Sunday, September 17, 2006

Links of the Day for 9/18/06

Powered by Intern Sam

Hmm. Apparently, the Oakland Athletics do not enjoy losing on the road. In fact, it apparently makes them so gosh-darned mad that they return home with cold hard steely determination in their hearts to make their next opponent suffer as they have just been made to suffer. This suits the Twins just fine, as the Mighty Mighty Elephants spent the weekend laying waste to Ozzie’s boys at the Coliseum, even as the Twins pulled out a somewhat improbable 3-for-4 in Cleveland.

Your standings as the sun rises Monday morning: Minnesota sits one game back of the Tigers, and a previously unthinkable four games ahead of Chicago for the wild card. Better yet, Detroit and Chicago will spend the next three days beating each other up as the Twins take their last breather of the season and head for a three-game set with the sputtering Red Sox.

  • Speaking of the A’s, they continue to be exceedingly unhappy with their ballpark, and this weekend, they broke off negotiations for an extension of their lease. It’s no secret in the Bay Area that, if the team can’t get a new ballpark soon in Alameda County, they’re interested in moving down the road a piece to Silicon Valley, where they would become known as the San Jose IT Nerds.


  • Full disclosure: one factoid in the above item may not, technically, be true.


  • Going back to Sunday’s decisive 6-1 Twins victory in Cleveland, Intern Sam found it very hard to know what to make of Scott Baker’s performance. He certainly didn’t look good, in the sense of having dominant stuff, or in the sense of consistently hitting his spots, or in the sense of making a lot of hitters look foolish. But, um, he gave up one measly run and won a game his team wanted desperately to win. Not trying to stir anything up here. Just suggesting that if I were a manager or GM of a major league team trying to get its rotation set for the playoffs, I would have no idea how to interpret Baker’s Sunday line, or how to use it to measure his possible future usefulness.


  • When the Twins hit Fenway Park this Tuesday, they won’t have to worry about facing rookie sensation Jonathan Papelbon in the ninth inning. Actually, they may not have to ever worry about facing him in the ninth again. The Sox closer, who is a near shoo-in for AL Rookie of the Year, is done for the season and says that he expects to be in the starting rotation when 2007 opens.


  • Boston may have fallen well out of contention in the last few weeks, but the Twins certainly aren’t foolish enough to look past this series. Sox knuckleballer Tim Wakefield has frequently hypnotized Minnesota hitters in the past (though not this season – he gave up four runs in 6 innings to Minnesota for a loss back in June); Boof Bonser, as well as he’s pitched lately, is no match for even a diminished Curt Schilling on paper (yes, yes, games aren’t played on paper); and of course, a trip to Fenway Park was arguably the final nail in the Twins’ coffin last season, when Torii Hunter broke his ankle and the last of the air seemed to come out of the ’05 squad. None of this is meant to suggest that the Twins shouldn’t be able to take this series. It’s just meant to say that for all the perennial talk about the mystique of Yankee Stadium, there may not be a tougher place than Fenway for a visiting team to come away with a solid series win. (Especially when Neil Diamond is really on his game…)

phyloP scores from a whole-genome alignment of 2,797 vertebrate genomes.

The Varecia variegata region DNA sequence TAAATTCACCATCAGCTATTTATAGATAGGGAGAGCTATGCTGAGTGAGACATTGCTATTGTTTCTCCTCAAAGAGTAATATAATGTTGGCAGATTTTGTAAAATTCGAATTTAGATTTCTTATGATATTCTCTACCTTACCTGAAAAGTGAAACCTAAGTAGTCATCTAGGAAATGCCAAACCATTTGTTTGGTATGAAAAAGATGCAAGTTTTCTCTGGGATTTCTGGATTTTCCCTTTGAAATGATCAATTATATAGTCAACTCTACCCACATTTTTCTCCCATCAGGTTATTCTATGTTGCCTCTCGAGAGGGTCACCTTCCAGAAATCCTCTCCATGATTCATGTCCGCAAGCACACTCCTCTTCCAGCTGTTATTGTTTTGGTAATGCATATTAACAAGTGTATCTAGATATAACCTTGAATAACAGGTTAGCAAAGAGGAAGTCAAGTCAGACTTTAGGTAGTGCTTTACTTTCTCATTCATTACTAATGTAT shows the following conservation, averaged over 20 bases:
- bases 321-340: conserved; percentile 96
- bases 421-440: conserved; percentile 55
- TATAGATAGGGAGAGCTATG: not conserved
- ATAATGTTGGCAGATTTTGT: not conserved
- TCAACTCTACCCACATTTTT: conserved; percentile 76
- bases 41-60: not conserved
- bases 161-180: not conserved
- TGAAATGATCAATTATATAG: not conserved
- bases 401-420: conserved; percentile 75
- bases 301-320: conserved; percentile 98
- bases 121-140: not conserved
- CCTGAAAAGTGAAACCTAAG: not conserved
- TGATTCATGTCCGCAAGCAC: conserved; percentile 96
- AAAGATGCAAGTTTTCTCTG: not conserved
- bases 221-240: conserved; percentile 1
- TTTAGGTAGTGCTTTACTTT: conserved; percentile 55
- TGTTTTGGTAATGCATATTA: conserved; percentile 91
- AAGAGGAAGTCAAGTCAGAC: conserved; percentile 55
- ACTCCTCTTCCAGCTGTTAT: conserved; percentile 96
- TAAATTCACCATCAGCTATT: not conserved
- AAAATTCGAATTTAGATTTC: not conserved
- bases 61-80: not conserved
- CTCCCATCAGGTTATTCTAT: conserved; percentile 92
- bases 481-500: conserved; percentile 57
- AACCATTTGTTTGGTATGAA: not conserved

• There’s certainly no love lost between sports bloggers and the mainstream sports press, especially in Minnesota, where our plethora of substandard columnists often overshadows the generally strong work turned in by many of the beat writers for both major dailies. But for Intern Sam’s money, all the Souhan and Sid blather in the world can’t dull the shine of a really good Patrick Reusse column.

    Reusse comes in for no small amount of criticism around these parts, mainly because he’s a cranky old coot who spends a lot of time appearing on talk radio and does not suffer fools gladly. But in an era when most sportswriters seem unaware that good, evocative writing is a part of their job description, Reusse continues to turn in some of the most artfully written reports to be found anywhere in America.

    His roundup column after Saturday’s victory was a case in point – no offhanded speculation, no silly attempt to create a storyline where there was none, just a well-written description of what happened on the field and in the manager’s office after the game. And in the process, we even got to read the real story regarding why Glen Perkins was suddenly called up after days of hearing that it would be someone else. That, people, is journalism, and it’s why we still need the old ink-stained wretches around.